Evaluation of the Clinical Utility of Droplet Digital PCR for Human Cytomegalovirus.

Publication Type:

Journal Article


Journal of clinical microbiology (2014)


2014, Center-Authored Paper, June 2014, Vaccine and Infectious Disease Division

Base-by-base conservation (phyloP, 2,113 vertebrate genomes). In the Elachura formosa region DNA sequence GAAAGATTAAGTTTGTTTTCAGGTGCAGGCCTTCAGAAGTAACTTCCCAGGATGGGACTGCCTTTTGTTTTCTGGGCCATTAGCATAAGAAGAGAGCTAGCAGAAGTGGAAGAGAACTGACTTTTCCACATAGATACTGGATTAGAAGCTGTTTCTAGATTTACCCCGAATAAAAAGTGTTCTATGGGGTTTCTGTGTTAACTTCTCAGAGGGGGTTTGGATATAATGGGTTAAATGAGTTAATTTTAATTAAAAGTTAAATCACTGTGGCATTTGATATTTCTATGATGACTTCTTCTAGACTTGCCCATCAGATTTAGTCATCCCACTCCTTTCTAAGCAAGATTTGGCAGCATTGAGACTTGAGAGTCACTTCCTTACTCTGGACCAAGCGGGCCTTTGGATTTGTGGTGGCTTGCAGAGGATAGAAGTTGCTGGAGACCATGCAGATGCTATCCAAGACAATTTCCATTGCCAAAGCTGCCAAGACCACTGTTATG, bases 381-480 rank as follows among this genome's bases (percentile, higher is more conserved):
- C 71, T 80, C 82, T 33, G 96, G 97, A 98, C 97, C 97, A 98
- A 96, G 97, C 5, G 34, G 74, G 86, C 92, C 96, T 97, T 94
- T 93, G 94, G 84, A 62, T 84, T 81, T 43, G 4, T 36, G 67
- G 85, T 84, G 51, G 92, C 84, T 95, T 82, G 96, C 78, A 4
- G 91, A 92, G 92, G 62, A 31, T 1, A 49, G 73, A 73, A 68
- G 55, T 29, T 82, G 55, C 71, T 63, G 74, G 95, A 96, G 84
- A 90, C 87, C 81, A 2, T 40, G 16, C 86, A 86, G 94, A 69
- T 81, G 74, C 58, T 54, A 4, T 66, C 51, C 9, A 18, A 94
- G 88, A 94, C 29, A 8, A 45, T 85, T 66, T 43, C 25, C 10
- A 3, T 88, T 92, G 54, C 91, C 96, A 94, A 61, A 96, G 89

Human Cytomegalovirus (CMV) has historically been the major infectious cause of morbidity and mortality among patients receiving hematopoietic cell or organ transplant. Standard care in a transplant setting involves frequent monitoring of CMV viral load over weeks to months to determine when anti-viral treatment may be required. Quantitative PCR (qPCR) is the standard molecular diagnostic method for monitoring. Recently, digital PCR (dPCR) has shown promise in viral diagnostics, although current dPCR systems have lower throughput than qPCR systems. Here we compare qPCR and droplet digital PCR (ddPCR) for CMV detection in patient plasma samples. Droplet digital PCR exhibits increased precision over qPCR at viral loads ≥ 4 log 10 with equivalent sensitivity. However, retrospective analysis of longitudinal samples from transplant patients with CMV viral loads near therapeutic thresholds did not provide evidence that the improved precision of ddPCR would be of clinical benefit. Given the throughput advantages of current qPCR systems, a widespread switch to dPCR for CMV monitoring would appear premature.